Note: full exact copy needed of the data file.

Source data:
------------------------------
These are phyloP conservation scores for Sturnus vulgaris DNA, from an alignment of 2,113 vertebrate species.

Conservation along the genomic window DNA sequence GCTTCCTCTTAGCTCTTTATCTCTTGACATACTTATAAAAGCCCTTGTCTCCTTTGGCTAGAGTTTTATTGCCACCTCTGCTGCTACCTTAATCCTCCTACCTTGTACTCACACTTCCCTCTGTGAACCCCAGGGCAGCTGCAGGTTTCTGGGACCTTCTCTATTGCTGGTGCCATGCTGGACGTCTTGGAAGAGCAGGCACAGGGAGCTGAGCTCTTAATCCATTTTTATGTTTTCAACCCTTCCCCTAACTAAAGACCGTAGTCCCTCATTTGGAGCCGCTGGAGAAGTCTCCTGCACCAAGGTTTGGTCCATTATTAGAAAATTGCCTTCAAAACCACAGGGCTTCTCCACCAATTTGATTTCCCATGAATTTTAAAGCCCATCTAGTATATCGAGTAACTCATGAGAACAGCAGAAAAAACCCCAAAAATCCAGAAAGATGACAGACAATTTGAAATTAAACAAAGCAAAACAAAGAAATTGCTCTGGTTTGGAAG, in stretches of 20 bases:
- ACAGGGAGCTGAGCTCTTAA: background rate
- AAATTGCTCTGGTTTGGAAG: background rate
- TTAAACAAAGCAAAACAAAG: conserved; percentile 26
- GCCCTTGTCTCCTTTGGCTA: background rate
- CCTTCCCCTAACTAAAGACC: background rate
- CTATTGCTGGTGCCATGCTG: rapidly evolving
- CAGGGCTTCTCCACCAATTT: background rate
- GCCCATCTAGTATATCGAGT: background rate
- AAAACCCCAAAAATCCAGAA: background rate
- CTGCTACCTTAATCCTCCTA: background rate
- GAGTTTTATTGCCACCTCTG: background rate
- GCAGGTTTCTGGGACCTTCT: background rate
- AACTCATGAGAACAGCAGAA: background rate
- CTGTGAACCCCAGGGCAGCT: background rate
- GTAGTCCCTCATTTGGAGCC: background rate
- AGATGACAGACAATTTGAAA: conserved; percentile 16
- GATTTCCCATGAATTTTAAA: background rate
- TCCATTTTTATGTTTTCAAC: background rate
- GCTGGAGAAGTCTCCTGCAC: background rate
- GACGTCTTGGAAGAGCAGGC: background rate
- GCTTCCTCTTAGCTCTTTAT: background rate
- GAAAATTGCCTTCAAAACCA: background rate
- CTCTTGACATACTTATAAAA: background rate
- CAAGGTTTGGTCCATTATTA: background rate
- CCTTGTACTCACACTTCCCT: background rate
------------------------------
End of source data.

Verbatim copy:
These are phyloP conservation scores for Sturnus vulgaris DNA, from an alignment of 2,113 vertebrate species.

Conservation along the genomic window DNA sequence GCTTCCTCTTAGCTCTTTATCTCTTGACATACTTATAAAAGCCCTTGTCTCCTTTGGCTAGAGTTTTATTGCCACCTCTGCTGCTACCTTAATCCTCCTACCTTGTACTCACACTTCCCTCTGTGAACCCCAGGGCAGCTGCAGGTTTCTGGGACCTTCTCTATTGCTGGTGCCATGCTGGACGTCTTGGAAGAGCAGGCACAGGGAGCTGAGCTCTTAATCCATTTTTATGTTTTCAACCCTTCCCCTAACTAAAGACCGTAGTCCCTCATTTGGAGCCGCTGGAGAAGTCTCCTGCACCAAGGTTTGGTCCATTATTAGAAAATTGCCTTCAAAACCACAGGGCTTCTCCACCAATTTGATTTCCCATGAATTTTAAAGCCCATCTAGTATATCGAGTAACTCATGAGAACAGCAGAAAAAACCCCAAAAATCCAGAAAGATGACAGACAATTTGAAATTAAACAAAGCAAAACAAAGAAATTGCTCTGGTTTGGAAG, in stretches of 20 bases:
- ACAGGGAGCTGAGCTCTTAA: background rate
- AAATTGCTCTGGTTTGGAAG: background rate
- TTAAACAAAGCAAAACAAAG: conserved; percentile 26
- GCCCTTGTCTCCTTTGGCTA: background rate
- CCTTCCCCTAACTAAAGACC: background rate
- CTATTGCTGGTGCCATGCTG: rapidly evolving
- CAGGGCTTCTCCACCAATTT: background rate
- GCCCATCTAGTATATCGAGT: background rate
- AAAACCCCAAAAATCCAGAA: background rate
- CTGCTACCTTAATCCTCCTA: background rate
- GAGTTTTATTGCCACCTCTG: background rate
- GCAGGTTTCTGGGACCTTCT: background rate
- AACTCATGAGAACAGCAGAA: background rate
- CTGTGAACCCCAGGGCAGCT: background rate
- GTAGTCCCTCATTTGGAGCC: background rate
- AGATGACAGACAATTTGAAA: conserved; percentile 16
- GATTTCCCATGAATTTTAAA: background rate
- TCCATTTTTATGTTTTCAAC: background rate
- GCTGGAGAAGTCTCCTGCAC: background rate
- GACGTCTTGGAAGAGCAGGC: background rate
- GCTTCCTCTTAGCTCTTTAT: background rate
- GAAAATTGCCTTCAAAACCA: background rate
- CTCTTGACATACTTATAAAA: background rate
- CAAGGTTTGGTCCATTATTA: background rate
- CCTTGTACTCACACTTCCCT: background rate